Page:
Let’s take look at a few more preventative measures:
It has been estimated that 60% to 80% of bearing failures are caused by grease cross-contamination.
Grease Guns - Like I mentioned in the past, know what grease you are using. Traditional grease guns do not allow the operator to see what’s inside. Using clear grease guns lets you visually see the grease number on the cartridge to identify what type of grease you are using to help prevent cross-contamination. They come in a variety of colors when a secondary method of identification is required such as lubricant type.
Remember the 0.114 x D x B calculation to know how much grease needs to be added?
Once you have this calculation, use a grease gun that is calibrated, like 32 pumps = 1 oz. Think of your clear tube/color coded grease gun as an innovative reliability tool. In the past I have used the clear tube/color coded grease guns as secondary method of identification.
Flow-Stop Grease Fitting - Stop grease flow to prevent over-lubrication and damage to bearing seals. These steel fittings positively shut off within the pressure ranges 5-20 PSI or 60-110 PSI. As the pressure drops below its closing pressure, the fitting reopens and grease flow can resume. Fittings have a 60° angle and a 1/8" PTF male pipe thread.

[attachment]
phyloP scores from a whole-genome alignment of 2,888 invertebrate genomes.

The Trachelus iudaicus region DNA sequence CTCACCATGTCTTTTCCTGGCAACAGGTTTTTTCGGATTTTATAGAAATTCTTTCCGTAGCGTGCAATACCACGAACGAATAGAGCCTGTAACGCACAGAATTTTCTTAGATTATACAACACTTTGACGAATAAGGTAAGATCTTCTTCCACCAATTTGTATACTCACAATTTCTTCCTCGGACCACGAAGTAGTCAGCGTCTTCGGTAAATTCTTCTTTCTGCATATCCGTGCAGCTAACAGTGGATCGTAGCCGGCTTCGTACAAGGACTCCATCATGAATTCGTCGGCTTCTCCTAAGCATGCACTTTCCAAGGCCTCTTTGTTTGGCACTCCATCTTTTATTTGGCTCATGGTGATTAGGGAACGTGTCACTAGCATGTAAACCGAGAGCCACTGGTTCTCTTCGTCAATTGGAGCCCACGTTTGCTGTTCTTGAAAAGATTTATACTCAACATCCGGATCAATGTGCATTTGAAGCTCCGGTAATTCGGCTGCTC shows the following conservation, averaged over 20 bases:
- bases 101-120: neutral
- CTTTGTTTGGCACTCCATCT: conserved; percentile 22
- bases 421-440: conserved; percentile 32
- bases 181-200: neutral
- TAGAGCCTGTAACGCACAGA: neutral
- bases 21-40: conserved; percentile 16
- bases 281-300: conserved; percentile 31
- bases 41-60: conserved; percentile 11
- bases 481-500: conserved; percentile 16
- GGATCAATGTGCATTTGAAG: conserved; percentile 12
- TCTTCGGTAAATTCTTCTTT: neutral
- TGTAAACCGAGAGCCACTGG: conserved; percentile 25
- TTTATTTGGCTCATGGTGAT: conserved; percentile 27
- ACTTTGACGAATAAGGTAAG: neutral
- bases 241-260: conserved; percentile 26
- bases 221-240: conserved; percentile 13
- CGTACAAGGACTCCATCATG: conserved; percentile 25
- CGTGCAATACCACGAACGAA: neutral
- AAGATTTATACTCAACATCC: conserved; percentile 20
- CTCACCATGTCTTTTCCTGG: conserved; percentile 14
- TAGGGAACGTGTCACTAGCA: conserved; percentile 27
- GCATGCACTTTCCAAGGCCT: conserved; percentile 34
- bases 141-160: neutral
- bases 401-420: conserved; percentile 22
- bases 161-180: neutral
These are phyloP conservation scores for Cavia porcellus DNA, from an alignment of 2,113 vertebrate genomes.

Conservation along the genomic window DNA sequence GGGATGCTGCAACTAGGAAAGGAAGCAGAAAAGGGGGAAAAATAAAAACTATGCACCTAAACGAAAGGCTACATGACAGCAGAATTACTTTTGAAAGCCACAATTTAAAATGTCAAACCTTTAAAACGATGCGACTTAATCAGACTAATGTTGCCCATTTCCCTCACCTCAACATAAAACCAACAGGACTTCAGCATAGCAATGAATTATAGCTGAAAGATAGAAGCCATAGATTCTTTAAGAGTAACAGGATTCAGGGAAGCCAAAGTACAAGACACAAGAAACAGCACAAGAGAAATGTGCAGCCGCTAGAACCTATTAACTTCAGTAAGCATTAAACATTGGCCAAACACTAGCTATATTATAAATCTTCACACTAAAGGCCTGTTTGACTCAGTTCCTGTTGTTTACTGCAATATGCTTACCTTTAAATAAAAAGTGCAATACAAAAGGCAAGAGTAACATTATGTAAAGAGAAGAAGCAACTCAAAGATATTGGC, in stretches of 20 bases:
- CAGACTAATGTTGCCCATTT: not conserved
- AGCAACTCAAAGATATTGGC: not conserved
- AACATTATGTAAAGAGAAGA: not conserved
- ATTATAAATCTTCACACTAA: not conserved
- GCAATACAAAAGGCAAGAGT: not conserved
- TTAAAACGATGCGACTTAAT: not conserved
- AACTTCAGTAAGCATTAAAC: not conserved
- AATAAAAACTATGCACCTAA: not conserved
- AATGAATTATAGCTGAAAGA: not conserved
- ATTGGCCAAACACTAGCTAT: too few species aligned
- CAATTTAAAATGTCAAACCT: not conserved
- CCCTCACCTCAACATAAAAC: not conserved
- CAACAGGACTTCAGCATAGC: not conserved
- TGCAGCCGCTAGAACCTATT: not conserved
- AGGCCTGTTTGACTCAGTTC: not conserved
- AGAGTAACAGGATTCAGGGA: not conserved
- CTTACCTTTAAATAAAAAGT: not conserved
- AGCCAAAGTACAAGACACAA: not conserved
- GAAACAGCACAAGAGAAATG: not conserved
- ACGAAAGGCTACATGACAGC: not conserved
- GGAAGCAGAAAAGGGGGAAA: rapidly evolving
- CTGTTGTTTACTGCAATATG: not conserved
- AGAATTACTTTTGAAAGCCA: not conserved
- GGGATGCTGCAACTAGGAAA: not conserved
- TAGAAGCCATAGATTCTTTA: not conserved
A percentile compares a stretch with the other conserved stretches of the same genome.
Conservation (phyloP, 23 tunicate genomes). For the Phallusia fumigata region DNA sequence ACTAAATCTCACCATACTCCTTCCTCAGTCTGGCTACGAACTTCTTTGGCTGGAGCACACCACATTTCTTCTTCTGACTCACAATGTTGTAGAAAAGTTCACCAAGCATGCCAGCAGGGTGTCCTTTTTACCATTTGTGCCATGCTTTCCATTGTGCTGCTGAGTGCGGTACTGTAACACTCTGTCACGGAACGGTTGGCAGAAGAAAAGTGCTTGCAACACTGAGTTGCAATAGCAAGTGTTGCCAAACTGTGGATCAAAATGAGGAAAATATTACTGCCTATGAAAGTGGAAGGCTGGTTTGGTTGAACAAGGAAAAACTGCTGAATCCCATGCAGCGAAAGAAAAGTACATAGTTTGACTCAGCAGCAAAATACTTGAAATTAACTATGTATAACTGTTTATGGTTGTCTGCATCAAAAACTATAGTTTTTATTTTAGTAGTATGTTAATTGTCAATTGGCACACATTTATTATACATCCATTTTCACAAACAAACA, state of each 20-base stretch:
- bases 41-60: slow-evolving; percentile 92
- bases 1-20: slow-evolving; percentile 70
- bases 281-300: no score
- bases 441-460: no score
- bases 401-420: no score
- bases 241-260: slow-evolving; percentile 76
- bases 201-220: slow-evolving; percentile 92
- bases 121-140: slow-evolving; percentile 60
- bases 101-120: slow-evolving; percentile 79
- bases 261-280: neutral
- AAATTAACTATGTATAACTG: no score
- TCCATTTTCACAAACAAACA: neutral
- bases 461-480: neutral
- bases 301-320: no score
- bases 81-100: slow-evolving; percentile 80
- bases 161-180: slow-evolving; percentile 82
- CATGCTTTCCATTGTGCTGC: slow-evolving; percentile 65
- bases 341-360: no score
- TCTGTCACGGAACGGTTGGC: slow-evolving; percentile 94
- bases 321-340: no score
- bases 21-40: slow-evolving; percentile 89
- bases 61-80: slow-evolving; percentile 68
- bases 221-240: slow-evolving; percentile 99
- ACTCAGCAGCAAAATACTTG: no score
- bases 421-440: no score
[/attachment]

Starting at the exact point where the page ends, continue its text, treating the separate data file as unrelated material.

Pressure-Relief Vents - When pressure climbs into and beyond the selected fitting range, vents open to reduce pressure. They close as pressure drops within and below the pressure-relief range.
The Flow-Stop and Pressure-Relief Vents are relatively inexpensive, for a couple dollars you can outfit an electrical motor. These provide simple ways to prevent overgreasing of your machinery. If you think that a couple dollars per motor is expensive for these preventative measures, what do you think the next motor rebuild and labor costs will be without it?
These simple things prove to be valuable reliability tools that can save time and money.